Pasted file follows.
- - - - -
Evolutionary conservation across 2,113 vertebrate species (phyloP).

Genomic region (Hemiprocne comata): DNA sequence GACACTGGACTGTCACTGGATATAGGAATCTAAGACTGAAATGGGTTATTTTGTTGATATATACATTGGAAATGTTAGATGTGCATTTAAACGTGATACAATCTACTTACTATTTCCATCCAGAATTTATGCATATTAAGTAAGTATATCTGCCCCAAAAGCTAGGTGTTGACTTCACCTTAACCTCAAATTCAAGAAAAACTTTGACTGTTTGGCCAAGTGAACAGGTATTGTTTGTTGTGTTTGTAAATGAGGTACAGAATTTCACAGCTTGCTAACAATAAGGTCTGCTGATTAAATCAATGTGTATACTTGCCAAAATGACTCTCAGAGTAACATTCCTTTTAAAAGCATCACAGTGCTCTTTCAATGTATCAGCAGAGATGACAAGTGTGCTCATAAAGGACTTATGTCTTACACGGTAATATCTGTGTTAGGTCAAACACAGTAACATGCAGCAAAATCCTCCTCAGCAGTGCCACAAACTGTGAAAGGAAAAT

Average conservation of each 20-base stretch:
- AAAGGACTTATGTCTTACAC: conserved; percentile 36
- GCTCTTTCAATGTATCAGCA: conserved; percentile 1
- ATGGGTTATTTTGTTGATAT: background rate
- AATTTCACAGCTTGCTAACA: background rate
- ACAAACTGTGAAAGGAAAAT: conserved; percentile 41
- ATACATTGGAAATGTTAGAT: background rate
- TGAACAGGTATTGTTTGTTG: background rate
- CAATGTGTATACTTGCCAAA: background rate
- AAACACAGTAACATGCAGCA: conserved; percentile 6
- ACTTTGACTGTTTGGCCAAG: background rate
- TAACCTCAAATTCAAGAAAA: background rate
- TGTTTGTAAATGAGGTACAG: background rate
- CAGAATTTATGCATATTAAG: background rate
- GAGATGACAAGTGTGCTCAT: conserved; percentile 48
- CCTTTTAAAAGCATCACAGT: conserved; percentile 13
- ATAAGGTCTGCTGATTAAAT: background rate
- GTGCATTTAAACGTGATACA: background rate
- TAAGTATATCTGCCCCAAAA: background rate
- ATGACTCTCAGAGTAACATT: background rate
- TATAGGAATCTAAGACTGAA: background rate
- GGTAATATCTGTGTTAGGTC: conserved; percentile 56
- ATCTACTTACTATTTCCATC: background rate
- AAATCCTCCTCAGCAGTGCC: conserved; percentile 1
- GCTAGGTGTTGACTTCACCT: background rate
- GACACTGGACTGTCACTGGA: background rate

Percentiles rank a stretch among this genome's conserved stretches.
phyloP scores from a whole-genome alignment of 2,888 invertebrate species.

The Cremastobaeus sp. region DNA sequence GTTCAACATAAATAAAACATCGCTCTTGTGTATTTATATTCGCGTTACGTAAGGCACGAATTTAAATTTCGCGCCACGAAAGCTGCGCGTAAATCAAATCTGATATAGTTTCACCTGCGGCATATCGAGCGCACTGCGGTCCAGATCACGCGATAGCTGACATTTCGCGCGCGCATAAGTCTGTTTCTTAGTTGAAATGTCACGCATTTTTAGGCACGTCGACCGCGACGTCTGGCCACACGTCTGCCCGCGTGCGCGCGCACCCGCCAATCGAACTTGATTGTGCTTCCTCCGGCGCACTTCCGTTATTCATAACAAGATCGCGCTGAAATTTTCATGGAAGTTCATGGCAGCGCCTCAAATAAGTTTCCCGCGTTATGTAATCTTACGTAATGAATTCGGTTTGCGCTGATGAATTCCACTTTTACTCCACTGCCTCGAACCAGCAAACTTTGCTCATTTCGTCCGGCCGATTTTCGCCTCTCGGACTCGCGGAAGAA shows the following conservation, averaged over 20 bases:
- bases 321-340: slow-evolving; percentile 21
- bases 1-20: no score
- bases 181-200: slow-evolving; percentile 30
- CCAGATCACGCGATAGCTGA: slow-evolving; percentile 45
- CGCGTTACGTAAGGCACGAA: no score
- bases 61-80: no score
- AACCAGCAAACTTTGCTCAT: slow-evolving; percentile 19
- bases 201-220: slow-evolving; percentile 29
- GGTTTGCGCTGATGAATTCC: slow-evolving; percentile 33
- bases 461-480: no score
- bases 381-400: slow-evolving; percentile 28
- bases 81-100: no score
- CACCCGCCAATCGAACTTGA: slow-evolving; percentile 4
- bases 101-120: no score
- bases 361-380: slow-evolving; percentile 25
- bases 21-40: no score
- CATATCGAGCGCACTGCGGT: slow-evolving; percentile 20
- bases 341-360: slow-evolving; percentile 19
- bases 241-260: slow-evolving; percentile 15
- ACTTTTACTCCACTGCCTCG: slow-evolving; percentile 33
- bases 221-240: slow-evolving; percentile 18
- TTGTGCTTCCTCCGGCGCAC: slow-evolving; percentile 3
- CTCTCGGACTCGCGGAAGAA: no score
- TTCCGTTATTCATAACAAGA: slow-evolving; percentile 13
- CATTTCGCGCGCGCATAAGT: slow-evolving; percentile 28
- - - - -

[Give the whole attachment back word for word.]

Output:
Evolutionary conservation across 2,113 vertebrate species (phyloP).

Genomic region (Hemiprocne comata): DNA sequence GACACTGGACTGTCACTGGATATAGGAATCTAAGACTGAAATGGGTTATTTTGTTGATATATACATTGGAAATGTTAGATGTGCATTTAAACGTGATACAATCTACTTACTATTTCCATCCAGAATTTATGCATATTAAGTAAGTATATCTGCCCCAAAAGCTAGGTGTTGACTTCACCTTAACCTCAAATTCAAGAAAAACTTTGACTGTTTGGCCAAGTGAACAGGTATTGTTTGTTGTGTTTGTAAATGAGGTACAGAATTTCACAGCTTGCTAACAATAAGGTCTGCTGATTAAATCAATGTGTATACTTGCCAAAATGACTCTCAGAGTAACATTCCTTTTAAAAGCATCACAGTGCTCTTTCAATGTATCAGCAGAGATGACAAGTGTGCTCATAAAGGACTTATGTCTTACACGGTAATATCTGTGTTAGGTCAAACACAGTAACATGCAGCAAAATCCTCCTCAGCAGTGCCACAAACTGTGAAAGGAAAAT

Average conservation of each 20-base stretch:
- AAAGGACTTATGTCTTACAC: conserved; percentile 36
- GCTCTTTCAATGTATCAGCA: conserved; percentile 1
- ATGGGTTATTTTGTTGATAT: background rate
- AATTTCACAGCTTGCTAACA: background rate
- ACAAACTGTGAAAGGAAAAT: conserved; percentile 41
- ATACATTGGAAATGTTAGAT: background rate
- TGAACAGGTATTGTTTGTTG: background rate
- CAATGTGTATACTTGCCAAA: background rate
- AAACACAGTAACATGCAGCA: conserved; percentile 6
- ACTTTGACTGTTTGGCCAAG: background rate
- TAACCTCAAATTCAAGAAAA: background rate
- TGTTTGTAAATGAGGTACAG: background rate
- CAGAATTTATGCATATTAAG: background rate
- GAGATGACAAGTGTGCTCAT: conserved; percentile 48
- CCTTTTAAAAGCATCACAGT: conserved; percentile 13
- ATAAGGTCTGCTGATTAAAT: background rate
- GTGCATTTAAACGTGATACA: background rate
- TAAGTATATCTGCCCCAAAA: background rate
- ATGACTCTCAGAGTAACATT: background rate
- TATAGGAATCTAAGACTGAA: background rate
- GGTAATATCTGTGTTAGGTC: conserved; percentile 56
- ATCTACTTACTATTTCCATC: background rate
- AAATCCTCCTCAGCAGTGCC: conserved; percentile 1
- GCTAGGTGTTGACTTCACCT: background rate
- GACACTGGACTGTCACTGGA: background rate

Percentiles rank a stretch among this genome's conserved stretches.
phyloP scores from a whole-genome alignment of 2,888 invertebrate species.

The Cremastobaeus sp. region DNA sequence GTTCAACATAAATAAAACATCGCTCTTGTGTATTTATATTCGCGTTACGTAAGGCACGAATTTAAATTTCGCGCCACGAAAGCTGCGCGTAAATCAAATCTGATATAGTTTCACCTGCGGCATATCGAGCGCACTGCGGTCCAGATCACGCGATAGCTGACATTTCGCGCGCGCATAAGTCTGTTTCTTAGTTGAAATGTCACGCATTTTTAGGCACGTCGACCGCGACGTCTGGCCACACGTCTGCCCGCGTGCGCGCGCACCCGCCAATCGAACTTGATTGTGCTTCCTCCGGCGCACTTCCGTTATTCATAACAAGATCGCGCTGAAATTTTCATGGAAGTTCATGGCAGCGCCTCAAATAAGTTTCCCGCGTTATGTAATCTTACGTAATGAATTCGGTTTGCGCTGATGAATTCCACTTTTACTCCACTGCCTCGAACCAGCAAACTTTGCTCATTTCGTCCGGCCGATTTTCGCCTCTCGGACTCGCGGAAGAA shows the following conservation, averaged over 20 bases:
- bases 321-340: slow-evolving; percentile 21
- bases 1-20: no score
- bases 181-200: slow-evolving; percentile 30
- CCAGATCACGCGATAGCTGA: slow-evolving; percentile 45
- CGCGTTACGTAAGGCACGAA: no score
- bases 61-80: no score
- AACCAGCAAACTTTGCTCAT: slow-evolving; percentile 19
- bases 201-220: slow-evolving; percentile 29
- GGTTTGCGCTGATGAATTCC: slow-evolving; percentile 33
- bases 461-480: no score
- bases 381-400: slow-evolving; percentile 28
- bases 81-100: no score
- CACCCGCCAATCGAACTTGA: slow-evolving; percentile 4
- bases 101-120: no score
- bases 361-380: slow-evolving; percentile 25
- bases 21-40: no score
- CATATCGAGCGCACTGCGGT: slow-evolving; percentile 20
- bases 341-360: slow-evolving; percentile 19
- bases 241-260: slow-evolving; percentile 15
- ACTTTTACTCCACTGCCTCG: slow-evolving; percentile 33
- bases 221-240: slow-evolving; percentile 18
- TTGTGCTTCCTCCGGCGCAC: slow-evolving; percentile 3
- CTCTCGGACTCGCGGAAGAA: no score
- TTCCGTTATTCATAACAAGA: slow-evolving; percentile 13
- CATTTCGCGCGCGCATAAGT: slow-evolving; percentile 28